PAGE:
Office challenge: How would you improve this Excel spreadsheet

This week, improve the example Excel spreadsheet and learn the solution to last week's transposing puzzle.

A reader recently sent me a worksheet that she's sure could be more efficient. Her solution works, but it does require a lot of setup. I agree, she's working harder than she needs to. For a bit of background:

  • Column A contains dates.
  • Column B is a descriptive text column. It could contain any kind of data really—it's a reference value and doesn't figure into the actual solution.
  • Column C uses the Month() function to return the year value, referencing the date values in column A.
  • Column D is another text column that contains a one-character code that also serves as the column heading in the table to the right.
The table summarizes the data by date and code. For instance, there are two January entries, one for A and one for B; one February entry for C; two March entries, one for A and one for C; and so on. Each month, this reader enters a CountIf() function that counts the individual codes for just that month. I agree with her, she's working harder than she needs to. This month's challenge is to generate the summary table without all the handholding. It doesn't have to be completely dynamic, but your solution should be easier than entering a unique CountIf() each month. You can use any feature you like—no restrictions. If you need more information, just ask!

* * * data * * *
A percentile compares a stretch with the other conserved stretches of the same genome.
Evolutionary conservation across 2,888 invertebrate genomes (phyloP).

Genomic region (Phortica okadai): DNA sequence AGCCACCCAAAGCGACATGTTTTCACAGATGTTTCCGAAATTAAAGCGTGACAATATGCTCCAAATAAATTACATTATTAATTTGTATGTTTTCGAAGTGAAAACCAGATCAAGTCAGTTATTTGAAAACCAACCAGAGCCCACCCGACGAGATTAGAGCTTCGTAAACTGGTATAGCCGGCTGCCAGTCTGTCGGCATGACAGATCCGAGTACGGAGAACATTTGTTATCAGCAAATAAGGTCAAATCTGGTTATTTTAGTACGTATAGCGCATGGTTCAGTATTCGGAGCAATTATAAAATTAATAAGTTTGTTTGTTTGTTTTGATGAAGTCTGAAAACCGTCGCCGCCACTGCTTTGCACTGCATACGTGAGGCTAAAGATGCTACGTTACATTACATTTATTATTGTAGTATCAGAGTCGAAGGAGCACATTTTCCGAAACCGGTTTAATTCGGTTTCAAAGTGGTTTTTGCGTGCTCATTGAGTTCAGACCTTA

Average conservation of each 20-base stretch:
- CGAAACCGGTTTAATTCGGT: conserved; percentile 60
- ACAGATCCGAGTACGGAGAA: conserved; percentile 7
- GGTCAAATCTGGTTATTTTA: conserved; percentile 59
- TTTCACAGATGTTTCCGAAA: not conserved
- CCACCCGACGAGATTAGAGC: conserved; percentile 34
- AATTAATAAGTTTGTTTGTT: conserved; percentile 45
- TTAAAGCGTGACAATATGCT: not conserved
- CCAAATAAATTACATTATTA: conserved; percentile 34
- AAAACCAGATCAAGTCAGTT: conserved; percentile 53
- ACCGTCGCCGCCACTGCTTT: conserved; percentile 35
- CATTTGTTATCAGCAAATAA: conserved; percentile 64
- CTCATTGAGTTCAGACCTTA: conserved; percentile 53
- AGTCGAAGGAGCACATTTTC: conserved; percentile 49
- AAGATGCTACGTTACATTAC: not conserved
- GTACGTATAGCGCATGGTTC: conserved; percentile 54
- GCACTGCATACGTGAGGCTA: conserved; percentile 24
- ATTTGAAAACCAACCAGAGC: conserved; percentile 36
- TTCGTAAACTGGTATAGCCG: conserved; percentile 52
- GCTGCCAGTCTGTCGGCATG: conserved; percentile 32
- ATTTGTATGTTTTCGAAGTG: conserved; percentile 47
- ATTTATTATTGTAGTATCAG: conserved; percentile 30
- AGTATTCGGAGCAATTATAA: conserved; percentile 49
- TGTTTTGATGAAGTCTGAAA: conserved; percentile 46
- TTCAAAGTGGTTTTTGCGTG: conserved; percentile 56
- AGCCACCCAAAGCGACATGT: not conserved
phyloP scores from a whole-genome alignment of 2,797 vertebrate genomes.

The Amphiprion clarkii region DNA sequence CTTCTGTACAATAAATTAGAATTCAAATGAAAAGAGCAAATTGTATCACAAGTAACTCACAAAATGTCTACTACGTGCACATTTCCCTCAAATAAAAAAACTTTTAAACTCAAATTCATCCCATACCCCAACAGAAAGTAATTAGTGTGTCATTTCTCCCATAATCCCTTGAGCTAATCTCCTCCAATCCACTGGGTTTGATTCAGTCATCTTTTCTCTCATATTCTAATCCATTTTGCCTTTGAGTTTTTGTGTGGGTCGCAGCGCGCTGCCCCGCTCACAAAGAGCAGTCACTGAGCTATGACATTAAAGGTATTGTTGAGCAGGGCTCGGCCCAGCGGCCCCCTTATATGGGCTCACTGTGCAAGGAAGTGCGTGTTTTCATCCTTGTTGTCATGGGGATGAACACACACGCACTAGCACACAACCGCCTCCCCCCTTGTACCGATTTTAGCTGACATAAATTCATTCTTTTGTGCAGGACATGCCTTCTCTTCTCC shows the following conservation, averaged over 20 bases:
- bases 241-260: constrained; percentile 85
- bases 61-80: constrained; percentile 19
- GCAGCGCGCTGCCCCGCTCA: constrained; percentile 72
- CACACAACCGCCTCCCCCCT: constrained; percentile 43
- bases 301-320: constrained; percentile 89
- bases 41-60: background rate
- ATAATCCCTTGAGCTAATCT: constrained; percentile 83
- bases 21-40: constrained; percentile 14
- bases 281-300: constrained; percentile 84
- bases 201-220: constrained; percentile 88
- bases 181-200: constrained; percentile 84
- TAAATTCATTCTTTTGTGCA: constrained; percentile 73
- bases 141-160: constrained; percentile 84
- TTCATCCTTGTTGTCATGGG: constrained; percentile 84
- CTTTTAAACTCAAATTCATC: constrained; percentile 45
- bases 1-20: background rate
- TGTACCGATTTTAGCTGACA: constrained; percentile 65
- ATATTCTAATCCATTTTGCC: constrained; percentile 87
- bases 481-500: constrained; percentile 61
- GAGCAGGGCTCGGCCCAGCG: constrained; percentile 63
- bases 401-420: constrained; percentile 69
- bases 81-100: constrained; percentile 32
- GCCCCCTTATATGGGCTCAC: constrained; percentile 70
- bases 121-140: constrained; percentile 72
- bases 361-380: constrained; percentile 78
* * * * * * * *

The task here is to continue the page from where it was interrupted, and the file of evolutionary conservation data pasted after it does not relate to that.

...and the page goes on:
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Last week we asked…

Can you create a link with transposed data? Hic (Howard) was the first to respond with the answer I expected. Use the Transpose() function. Find a spot in the sheet with plenty of room and enter the following function:


Enter the function as an array by pressing [Ctrl]+[Alt]+[Enter]. As mentioned, this creates a link between the source and the transposed data. If you update the source data, Excel updates the respective value in the transposed range. I apologize for the confusion. Some of you read "… create a link between the source and transposed range, so that updating values in one range updates the respective values in the other?" as meaning a two-way link. I can see why you thought that and I'll try to be more careful in the future. While writing, it was perfectly clear to me that "one range" referred to source and so on. But, I see now that I was unclear. I was worse than unclear, I did not say what I meant, but instead of taking me to task, you generously tried to comply! You guys always surprise and impress me! To Ppn and Vineet369, thank you for trying to meet my unrealistic condition. I could not, however, get your methods to work. Perhaps we can continue this discussion because I don't know of any way to create a two-way link that wouldn't be more trouble than it could possibly be worth!


Susan Sales Harkins is an IT consultant, specializing in desktop solutions. Previously, she was editor in chief for The Cobb Group, the world's largest publisher of technical journals.

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